|This article needs additional citations for verification. (June 2013)|
|MG 17 machine gun|
|Place of origin||Germany|
|Used by||Nazi Germany|
|Wars||World War II|
|Weight||10.2 kg (22 lb)|
|Length||1,175 mm (46.3 in)|
|Rate of fire||1, 200 rpm|
|Muzzle velocity||from 855 m/s (2,810 ft/s) (Phosphor "B" round ) to 905 m/s (2,970 ft/s) (Armor Piercing Tracer "SmK L'spur" round)|
|Feed system||500 round belt|
A mainstay fixed machine gun in German built aircraft (many of which were sold to other countries) well before World War II, by 1940 it was starting to be replaced with heavier caliber machine gun and cannons. By 1945 very few if any aircraft mounted the MG 17.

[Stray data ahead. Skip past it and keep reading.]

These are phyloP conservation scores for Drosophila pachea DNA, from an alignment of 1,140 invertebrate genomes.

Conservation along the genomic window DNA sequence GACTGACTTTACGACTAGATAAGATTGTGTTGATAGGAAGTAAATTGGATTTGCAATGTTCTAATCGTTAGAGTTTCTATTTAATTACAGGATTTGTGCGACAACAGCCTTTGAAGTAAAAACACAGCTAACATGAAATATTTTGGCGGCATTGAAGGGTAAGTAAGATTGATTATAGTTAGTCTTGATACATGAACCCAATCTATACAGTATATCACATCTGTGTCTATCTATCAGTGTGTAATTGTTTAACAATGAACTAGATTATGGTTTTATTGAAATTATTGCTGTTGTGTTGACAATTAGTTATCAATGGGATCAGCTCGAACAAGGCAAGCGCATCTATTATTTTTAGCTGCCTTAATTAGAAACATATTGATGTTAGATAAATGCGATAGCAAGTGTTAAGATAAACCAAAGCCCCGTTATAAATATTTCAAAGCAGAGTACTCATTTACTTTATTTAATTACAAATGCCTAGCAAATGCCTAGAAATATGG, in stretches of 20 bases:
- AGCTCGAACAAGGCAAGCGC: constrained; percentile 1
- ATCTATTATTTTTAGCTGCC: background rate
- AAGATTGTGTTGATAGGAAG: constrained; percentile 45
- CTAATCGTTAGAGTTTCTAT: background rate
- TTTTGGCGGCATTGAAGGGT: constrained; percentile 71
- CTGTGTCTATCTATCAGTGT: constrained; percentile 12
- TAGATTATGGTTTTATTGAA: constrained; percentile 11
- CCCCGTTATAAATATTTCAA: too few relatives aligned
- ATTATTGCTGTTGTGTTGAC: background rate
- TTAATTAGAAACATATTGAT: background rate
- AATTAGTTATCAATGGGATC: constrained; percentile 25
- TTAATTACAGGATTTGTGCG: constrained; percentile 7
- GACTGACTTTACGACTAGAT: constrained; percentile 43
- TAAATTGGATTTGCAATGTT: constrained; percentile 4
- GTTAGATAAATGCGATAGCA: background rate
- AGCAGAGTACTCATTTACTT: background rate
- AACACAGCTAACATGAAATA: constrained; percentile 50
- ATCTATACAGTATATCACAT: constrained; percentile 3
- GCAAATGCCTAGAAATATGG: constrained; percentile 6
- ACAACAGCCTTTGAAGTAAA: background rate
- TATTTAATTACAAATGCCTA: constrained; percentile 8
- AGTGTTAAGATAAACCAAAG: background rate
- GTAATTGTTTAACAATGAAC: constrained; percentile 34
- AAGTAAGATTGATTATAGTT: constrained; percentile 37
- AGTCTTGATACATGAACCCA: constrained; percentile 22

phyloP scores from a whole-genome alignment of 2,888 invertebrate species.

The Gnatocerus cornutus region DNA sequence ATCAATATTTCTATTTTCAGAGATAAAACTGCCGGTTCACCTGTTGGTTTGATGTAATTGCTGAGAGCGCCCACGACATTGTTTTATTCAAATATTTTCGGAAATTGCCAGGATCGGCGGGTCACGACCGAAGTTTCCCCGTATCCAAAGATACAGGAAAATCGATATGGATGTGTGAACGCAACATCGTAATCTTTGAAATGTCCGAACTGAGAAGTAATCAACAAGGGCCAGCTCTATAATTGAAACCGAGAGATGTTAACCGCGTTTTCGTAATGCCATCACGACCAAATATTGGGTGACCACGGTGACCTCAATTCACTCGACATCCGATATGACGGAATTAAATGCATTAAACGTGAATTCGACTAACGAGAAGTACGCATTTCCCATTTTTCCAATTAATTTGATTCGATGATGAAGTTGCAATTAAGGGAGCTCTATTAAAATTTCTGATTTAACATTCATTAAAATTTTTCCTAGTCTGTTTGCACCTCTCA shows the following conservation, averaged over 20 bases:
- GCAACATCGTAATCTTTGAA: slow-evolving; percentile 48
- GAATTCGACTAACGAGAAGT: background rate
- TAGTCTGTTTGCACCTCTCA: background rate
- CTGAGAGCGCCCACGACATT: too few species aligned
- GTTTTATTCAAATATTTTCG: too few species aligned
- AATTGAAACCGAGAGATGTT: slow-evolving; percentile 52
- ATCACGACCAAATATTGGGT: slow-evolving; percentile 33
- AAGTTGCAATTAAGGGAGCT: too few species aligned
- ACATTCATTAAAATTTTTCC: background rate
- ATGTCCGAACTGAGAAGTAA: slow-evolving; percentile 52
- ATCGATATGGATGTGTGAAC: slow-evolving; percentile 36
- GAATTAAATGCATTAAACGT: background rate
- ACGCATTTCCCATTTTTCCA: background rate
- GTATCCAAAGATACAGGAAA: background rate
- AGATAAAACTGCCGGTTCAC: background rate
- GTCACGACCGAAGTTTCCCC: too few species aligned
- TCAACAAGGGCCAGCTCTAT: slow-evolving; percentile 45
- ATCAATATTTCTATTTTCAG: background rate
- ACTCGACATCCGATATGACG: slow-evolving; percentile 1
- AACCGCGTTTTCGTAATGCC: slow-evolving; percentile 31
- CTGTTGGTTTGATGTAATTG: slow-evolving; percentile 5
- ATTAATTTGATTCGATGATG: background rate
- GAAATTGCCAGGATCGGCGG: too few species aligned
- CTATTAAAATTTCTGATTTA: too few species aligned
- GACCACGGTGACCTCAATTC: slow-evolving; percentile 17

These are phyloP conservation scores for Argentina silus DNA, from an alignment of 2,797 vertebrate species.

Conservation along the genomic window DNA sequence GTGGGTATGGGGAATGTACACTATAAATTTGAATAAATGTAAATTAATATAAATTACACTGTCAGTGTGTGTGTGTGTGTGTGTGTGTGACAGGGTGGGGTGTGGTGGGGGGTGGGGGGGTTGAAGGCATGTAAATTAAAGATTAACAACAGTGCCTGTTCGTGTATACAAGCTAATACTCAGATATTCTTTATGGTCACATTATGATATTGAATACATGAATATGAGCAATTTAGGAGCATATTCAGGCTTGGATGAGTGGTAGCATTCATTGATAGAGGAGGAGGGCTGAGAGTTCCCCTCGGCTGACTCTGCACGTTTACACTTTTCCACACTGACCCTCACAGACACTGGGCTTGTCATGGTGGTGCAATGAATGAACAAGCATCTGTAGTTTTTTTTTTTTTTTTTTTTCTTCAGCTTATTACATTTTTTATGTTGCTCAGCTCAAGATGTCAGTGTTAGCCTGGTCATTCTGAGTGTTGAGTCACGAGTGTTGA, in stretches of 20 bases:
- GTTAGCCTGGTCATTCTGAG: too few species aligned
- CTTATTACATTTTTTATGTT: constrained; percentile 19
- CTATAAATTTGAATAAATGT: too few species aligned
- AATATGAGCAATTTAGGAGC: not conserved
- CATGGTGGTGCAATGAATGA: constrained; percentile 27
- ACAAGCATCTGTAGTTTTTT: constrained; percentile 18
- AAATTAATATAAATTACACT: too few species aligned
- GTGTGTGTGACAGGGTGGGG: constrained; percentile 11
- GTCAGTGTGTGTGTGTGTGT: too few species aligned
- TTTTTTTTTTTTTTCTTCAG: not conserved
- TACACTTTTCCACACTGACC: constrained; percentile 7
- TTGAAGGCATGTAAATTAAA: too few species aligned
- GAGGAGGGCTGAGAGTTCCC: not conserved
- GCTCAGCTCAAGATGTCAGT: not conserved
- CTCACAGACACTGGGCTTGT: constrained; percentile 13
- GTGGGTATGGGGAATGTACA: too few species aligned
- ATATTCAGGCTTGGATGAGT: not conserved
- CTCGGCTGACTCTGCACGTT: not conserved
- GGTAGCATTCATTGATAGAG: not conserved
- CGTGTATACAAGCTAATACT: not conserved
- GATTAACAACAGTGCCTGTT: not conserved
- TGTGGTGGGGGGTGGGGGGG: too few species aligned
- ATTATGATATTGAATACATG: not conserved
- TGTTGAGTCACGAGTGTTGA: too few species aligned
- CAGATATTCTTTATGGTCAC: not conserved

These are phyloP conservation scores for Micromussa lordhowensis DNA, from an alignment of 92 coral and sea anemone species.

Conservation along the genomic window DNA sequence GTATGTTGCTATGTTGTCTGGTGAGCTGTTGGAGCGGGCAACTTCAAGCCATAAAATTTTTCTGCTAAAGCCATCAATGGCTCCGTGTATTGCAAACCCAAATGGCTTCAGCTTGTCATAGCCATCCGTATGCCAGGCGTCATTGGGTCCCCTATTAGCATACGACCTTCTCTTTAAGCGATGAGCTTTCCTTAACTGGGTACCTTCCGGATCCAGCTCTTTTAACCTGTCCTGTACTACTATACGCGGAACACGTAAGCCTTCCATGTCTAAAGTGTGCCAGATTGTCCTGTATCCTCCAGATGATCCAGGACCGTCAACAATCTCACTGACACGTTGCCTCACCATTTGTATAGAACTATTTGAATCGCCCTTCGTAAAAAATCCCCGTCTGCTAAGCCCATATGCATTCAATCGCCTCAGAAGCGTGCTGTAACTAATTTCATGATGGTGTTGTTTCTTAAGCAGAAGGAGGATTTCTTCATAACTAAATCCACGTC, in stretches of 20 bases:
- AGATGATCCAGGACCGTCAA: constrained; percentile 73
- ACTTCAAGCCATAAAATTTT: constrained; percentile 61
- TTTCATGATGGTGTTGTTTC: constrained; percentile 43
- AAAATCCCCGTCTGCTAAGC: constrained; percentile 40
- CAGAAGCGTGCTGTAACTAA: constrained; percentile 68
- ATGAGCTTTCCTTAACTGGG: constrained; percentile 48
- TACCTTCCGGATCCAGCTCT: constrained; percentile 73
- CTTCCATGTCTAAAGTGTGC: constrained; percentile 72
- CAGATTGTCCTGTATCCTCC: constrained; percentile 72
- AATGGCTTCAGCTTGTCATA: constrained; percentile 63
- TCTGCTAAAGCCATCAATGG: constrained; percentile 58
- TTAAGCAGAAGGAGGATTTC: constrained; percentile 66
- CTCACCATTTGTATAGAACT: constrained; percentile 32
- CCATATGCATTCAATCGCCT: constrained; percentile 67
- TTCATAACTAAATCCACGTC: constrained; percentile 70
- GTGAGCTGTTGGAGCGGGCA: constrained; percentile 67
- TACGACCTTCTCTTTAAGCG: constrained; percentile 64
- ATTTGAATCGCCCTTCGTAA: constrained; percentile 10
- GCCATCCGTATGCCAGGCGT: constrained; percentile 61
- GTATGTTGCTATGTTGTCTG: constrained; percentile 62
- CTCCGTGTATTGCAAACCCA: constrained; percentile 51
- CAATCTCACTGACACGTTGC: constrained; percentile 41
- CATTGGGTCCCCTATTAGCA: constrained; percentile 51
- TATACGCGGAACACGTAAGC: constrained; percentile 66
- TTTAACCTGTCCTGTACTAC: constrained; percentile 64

The MG 17 was installed in the Messerschmitt Bf 109, Messerschmitt Bf 110, Focke-Wulf Fw 190, Junkers Ju 87, Junkers Ju 88C Nightfighter, Heinkel He 111, Dornier Do 17/215 Nightfighter, Focke-Wulf Fw 189 and many other aircraft. Many MG 17s were later modified for infantry use, as the Luftwaffe replaced them with either the faster-firing MG 81 machine gun for bomber defense, and the heavier-calibre MG 131 for both bomber defense and for a fighter's forward-firing offensive armament. Official numbers of conversions was about 24,271 by January 1, 1944, although additional conversions may have been done as well.
|This firearms-related article is a stub. You can help Wikipedia by expanding it.|